Definition of madder in English:

madder

Syllabification: mad·der
Pronunciation: /ˈmadər
 
/

noun

1A scrambling or prostrate Eurasian plant of the bedstraw family, with whorls of four to six leaves.
  • Genera Rubia and Sherardia, family Rubiaceae: several species, in particular R. tinctorum of southern Europe and western Asia, formerly cultivated for its root, which yields a red dye, and the Eurasian wild madder (R. peregrina)
More example sentences
  • The roots of lady's bedstraw, a roadside weed in the northeastern United States, produce a red dye on wool yarn, as does the root of the madder plant, a perennial originating in the Mediterranean regions.
  • In 1868 the German chemists Carl Graebe and Carl Liebermann synthesized the alizarin molecule, which is responsible for the red colour of the dye extracted from the root of the madder plant.
  • Threads for the work have been dyed in authentic colours of the period, using natural dyes some of which have been derived from plants like cow parsley, madder and walnut tree, picked locally by society volunteers.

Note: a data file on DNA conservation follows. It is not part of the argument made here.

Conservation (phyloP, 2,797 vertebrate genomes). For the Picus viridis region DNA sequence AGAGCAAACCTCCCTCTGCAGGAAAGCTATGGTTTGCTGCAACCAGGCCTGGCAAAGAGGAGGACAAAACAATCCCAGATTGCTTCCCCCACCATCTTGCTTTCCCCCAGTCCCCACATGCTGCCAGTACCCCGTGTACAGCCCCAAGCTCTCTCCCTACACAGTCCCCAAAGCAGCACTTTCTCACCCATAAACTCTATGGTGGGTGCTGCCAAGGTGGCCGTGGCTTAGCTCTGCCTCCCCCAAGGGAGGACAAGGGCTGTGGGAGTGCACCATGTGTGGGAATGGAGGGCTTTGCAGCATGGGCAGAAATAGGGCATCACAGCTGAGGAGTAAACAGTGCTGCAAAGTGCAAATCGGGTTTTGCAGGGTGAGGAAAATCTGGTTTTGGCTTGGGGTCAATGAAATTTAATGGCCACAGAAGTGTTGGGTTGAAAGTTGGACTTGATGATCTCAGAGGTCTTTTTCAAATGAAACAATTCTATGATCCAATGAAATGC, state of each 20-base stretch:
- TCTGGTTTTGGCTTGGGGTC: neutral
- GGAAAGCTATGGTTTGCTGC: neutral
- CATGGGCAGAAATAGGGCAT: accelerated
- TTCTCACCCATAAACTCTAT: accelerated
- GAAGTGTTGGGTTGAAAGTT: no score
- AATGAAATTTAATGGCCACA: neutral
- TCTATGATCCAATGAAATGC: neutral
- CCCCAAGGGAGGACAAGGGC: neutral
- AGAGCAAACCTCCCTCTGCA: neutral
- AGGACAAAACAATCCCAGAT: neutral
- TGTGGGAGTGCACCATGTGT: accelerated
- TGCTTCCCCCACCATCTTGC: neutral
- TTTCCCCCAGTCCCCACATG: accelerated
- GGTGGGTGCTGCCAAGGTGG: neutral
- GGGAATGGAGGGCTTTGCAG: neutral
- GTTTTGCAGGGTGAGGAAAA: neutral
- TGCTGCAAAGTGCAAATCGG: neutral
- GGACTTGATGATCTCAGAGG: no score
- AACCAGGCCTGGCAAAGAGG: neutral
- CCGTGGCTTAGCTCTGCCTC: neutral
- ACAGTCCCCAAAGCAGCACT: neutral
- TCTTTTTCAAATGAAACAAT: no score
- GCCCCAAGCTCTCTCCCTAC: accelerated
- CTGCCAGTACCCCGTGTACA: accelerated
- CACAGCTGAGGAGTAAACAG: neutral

1.1A red dye or pigment obtained from the root of the madder plant, or a synthetic dye resembling it.
More example sentences
  • Vegetable dyes have always been cheaper, the most common in William Perkin's day were madder and indigo, the ancient red and blue dyes.
  • Dyers had used some natural dyes, such as madder and indigo, for thousands of years.
  • Although the pigments were the same, ranging from costly exotic ultramarine to local vegetable dyes such as madder and indigo, a radical change of technique was needed when they were mixed with egg-white or plant-gum rather than oil.

Origin

Old English mædere, of Germanic origin; obscurely related to Dutch mede, in the same sense.

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